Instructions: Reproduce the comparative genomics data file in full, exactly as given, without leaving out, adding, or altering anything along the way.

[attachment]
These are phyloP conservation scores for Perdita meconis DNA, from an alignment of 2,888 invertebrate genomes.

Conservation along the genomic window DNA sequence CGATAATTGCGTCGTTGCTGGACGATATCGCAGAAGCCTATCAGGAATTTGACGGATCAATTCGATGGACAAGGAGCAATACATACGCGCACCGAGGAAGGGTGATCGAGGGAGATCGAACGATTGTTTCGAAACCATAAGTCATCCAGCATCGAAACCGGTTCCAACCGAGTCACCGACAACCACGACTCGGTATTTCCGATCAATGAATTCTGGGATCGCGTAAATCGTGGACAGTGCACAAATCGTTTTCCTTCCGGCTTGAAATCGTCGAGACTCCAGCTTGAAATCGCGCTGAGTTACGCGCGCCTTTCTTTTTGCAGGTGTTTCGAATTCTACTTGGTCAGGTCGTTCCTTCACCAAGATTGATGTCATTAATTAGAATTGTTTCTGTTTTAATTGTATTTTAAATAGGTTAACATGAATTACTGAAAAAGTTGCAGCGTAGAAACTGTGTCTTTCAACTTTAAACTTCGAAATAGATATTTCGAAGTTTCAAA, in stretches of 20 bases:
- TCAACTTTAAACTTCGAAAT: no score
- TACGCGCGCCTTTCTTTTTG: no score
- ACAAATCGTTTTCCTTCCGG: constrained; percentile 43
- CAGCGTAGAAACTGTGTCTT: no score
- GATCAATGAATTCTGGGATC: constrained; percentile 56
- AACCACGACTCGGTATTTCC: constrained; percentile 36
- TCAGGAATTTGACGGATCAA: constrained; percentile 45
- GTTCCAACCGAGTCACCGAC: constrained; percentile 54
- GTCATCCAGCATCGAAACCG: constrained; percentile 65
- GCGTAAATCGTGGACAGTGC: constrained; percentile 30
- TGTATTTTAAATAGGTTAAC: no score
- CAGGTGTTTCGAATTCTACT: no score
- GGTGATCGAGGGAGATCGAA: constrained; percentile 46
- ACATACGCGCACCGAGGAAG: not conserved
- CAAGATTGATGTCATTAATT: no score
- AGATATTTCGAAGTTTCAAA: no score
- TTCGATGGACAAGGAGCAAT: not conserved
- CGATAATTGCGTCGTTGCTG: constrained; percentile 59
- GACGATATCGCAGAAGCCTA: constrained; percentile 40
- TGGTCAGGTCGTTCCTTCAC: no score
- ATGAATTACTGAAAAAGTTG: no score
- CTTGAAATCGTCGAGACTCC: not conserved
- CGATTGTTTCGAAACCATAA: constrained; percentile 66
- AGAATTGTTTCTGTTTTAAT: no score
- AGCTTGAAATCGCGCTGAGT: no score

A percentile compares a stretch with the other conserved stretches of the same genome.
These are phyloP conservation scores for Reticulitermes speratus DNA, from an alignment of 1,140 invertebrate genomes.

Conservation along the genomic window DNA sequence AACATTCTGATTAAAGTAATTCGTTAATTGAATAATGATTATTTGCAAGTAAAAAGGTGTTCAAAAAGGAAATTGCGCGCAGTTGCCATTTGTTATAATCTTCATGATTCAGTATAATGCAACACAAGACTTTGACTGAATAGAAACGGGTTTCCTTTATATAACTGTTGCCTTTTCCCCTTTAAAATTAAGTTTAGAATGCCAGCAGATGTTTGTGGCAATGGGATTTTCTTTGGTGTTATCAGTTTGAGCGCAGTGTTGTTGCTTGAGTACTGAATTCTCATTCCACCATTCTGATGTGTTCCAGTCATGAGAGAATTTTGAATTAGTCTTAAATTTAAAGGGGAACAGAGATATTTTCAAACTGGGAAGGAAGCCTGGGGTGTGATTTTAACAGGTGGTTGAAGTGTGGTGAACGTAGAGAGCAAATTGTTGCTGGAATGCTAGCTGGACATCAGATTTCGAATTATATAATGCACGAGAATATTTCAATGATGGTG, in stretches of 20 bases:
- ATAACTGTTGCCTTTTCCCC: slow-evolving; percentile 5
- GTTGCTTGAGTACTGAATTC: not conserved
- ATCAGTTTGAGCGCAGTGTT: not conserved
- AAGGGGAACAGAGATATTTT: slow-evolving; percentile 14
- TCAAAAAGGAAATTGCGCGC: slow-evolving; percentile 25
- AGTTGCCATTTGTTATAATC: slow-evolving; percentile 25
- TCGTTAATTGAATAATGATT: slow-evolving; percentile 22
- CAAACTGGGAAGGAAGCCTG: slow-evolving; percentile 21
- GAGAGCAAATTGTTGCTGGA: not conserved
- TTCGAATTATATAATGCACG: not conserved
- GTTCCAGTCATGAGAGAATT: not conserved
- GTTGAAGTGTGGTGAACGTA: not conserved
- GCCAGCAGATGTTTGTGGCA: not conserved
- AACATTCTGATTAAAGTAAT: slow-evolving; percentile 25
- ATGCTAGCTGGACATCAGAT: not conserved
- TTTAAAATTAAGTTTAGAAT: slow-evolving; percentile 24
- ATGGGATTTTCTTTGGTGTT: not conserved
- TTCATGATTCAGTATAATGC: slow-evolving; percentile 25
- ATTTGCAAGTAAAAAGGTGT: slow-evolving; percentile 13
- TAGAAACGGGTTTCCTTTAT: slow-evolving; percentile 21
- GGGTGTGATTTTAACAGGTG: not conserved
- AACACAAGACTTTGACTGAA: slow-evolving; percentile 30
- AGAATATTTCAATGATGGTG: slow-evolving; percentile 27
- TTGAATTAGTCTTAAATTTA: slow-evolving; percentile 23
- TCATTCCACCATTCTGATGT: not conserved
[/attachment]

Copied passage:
These are phyloP conservation scores for Perdita meconis DNA, from an alignment of 2,888 invertebrate genomes.

Conservation along the genomic window DNA sequence CGATAATTGCGTCGTTGCTGGACGATATCGCAGAAGCCTATCAGGAATTTGACGGATCAATTCGATGGACAAGGAGCAATACATACGCGCACCGAGGAAGGGTGATCGAGGGAGATCGAACGATTGTTTCGAAACCATAAGTCATCCAGCATCGAAACCGGTTCCAACCGAGTCACCGACAACCACGACTCGGTATTTCCGATCAATGAATTCTGGGATCGCGTAAATCGTGGACAGTGCACAAATCGTTTTCCTTCCGGCTTGAAATCGTCGAGACTCCAGCTTGAAATCGCGCTGAGTTACGCGCGCCTTTCTTTTTGCAGGTGTTTCGAATTCTACTTGGTCAGGTCGTTCCTTCACCAAGATTGATGTCATTAATTAGAATTGTTTCTGTTTTAATTGTATTTTAAATAGGTTAACATGAATTACTGAAAAAGTTGCAGCGTAGAAACTGTGTCTTTCAACTTTAAACTTCGAAATAGATATTTCGAAGTTTCAAA, in stretches of 20 bases:
- TCAACTTTAAACTTCGAAAT: no score
- TACGCGCGCCTTTCTTTTTG: no score
- ACAAATCGTTTTCCTTCCGG: constrained; percentile 43
- CAGCGTAGAAACTGTGTCTT: no score
- GATCAATGAATTCTGGGATC: constrained; percentile 56
- AACCACGACTCGGTATTTCC: constrained; percentile 36
- TCAGGAATTTGACGGATCAA: constrained; percentile 45
- GTTCCAACCGAGTCACCGAC: constrained; percentile 54
- GTCATCCAGCATCGAAACCG: constrained; percentile 65
- GCGTAAATCGTGGACAGTGC: constrained; percentile 30
- TGTATTTTAAATAGGTTAAC: no score
- CAGGTGTTTCGAATTCTACT: no score
- GGTGATCGAGGGAGATCGAA: constrained; percentile 46
- ACATACGCGCACCGAGGAAG: not conserved
- CAAGATTGATGTCATTAATT: no score
- AGATATTTCGAAGTTTCAAA: no score
- TTCGATGGACAAGGAGCAAT: not conserved
- CGATAATTGCGTCGTTGCTG: constrained; percentile 59
- GACGATATCGCAGAAGCCTA: constrained; percentile 40
- TGGTCAGGTCGTTCCTTCAC: no score
- ATGAATTACTGAAAAAGTTG: no score
- CTTGAAATCGTCGAGACTCC: not conserved
- CGATTGTTTCGAAACCATAA: constrained; percentile 66
- AGAATTGTTTCTGTTTTAAT: no score
- AGCTTGAAATCGCGCTGAGT: no score

A percentile compares a stretch with the other conserved stretches of the same genome.
These are phyloP conservation scores for Reticulitermes speratus DNA, from an alignment of 1,140 invertebrate genomes.

Conservation along the genomic window DNA sequence AACATTCTGATTAAAGTAATTCGTTAATTGAATAATGATTATTTGCAAGTAAAAAGGTGTTCAAAAAGGAAATTGCGCGCAGTTGCCATTTGTTATAATCTTCATGATTCAGTATAATGCAACACAAGACTTTGACTGAATAGAAACGGGTTTCCTTTATATAACTGTTGCCTTTTCCCCTTTAAAATTAAGTTTAGAATGCCAGCAGATGTTTGTGGCAATGGGATTTTCTTTGGTGTTATCAGTTTGAGCGCAGTGTTGTTGCTTGAGTACTGAATTCTCATTCCACCATTCTGATGTGTTCCAGTCATGAGAGAATTTTGAATTAGTCTTAAATTTAAAGGGGAACAGAGATATTTTCAAACTGGGAAGGAAGCCTGGGGTGTGATTTTAACAGGTGGTTGAAGTGTGGTGAACGTAGAGAGCAAATTGTTGCTGGAATGCTAGCTGGACATCAGATTTCGAATTATATAATGCACGAGAATATTTCAATGATGGTG, in stretches of 20 bases:
- ATAACTGTTGCCTTTTCCCC: slow-evolving; percentile 5
- GTTGCTTGAGTACTGAATTC: not conserved
- ATCAGTTTGAGCGCAGTGTT: not conserved
- AAGGGGAACAGAGATATTTT: slow-evolving; percentile 14
- TCAAAAAGGAAATTGCGCGC: slow-evolving; percentile 25
- AGTTGCCATTTGTTATAATC: slow-evolving; percentile 25
- TCGTTAATTGAATAATGATT: slow-evolving; percentile 22
- CAAACTGGGAAGGAAGCCTG: slow-evolving; percentile 21
- GAGAGCAAATTGTTGCTGGA: not conserved
- TTCGAATTATATAATGCACG: not conserved
- GTTCCAGTCATGAGAGAATT: not conserved
- GTTGAAGTGTGGTGAACGTA: not conserved
- GCCAGCAGATGTTTGTGGCA: not conserved
- AACATTCTGATTAAAGTAAT: slow-evolving; percentile 25
- ATGCTAGCTGGACATCAGAT: not conserved
- TTTAAAATTAAGTTTAGAAT: slow-evolving; percentile 24
- ATGGGATTTTCTTTGGTGTT: not conserved
- TTCATGATTCAGTATAATGC: slow-evolving; percentile 25
- ATTTGCAAGTAAAAAGGTGT: slow-evolving; percentile 13
- TAGAAACGGGTTTCCTTTAT: slow-evolving; percentile 21
- GGGTGTGATTTTAACAGGTG: not conserved
- AACACAAGACTTTGACTGAA: slow-evolving; percentile 30
- AGAATATTTCAATGATGGTG: slow-evolving; percentile 27
- TTGAATTAGTCTTAAATTTA: slow-evolving; percentile 23
- TCATTCCACCATTCTGATGT: not conserved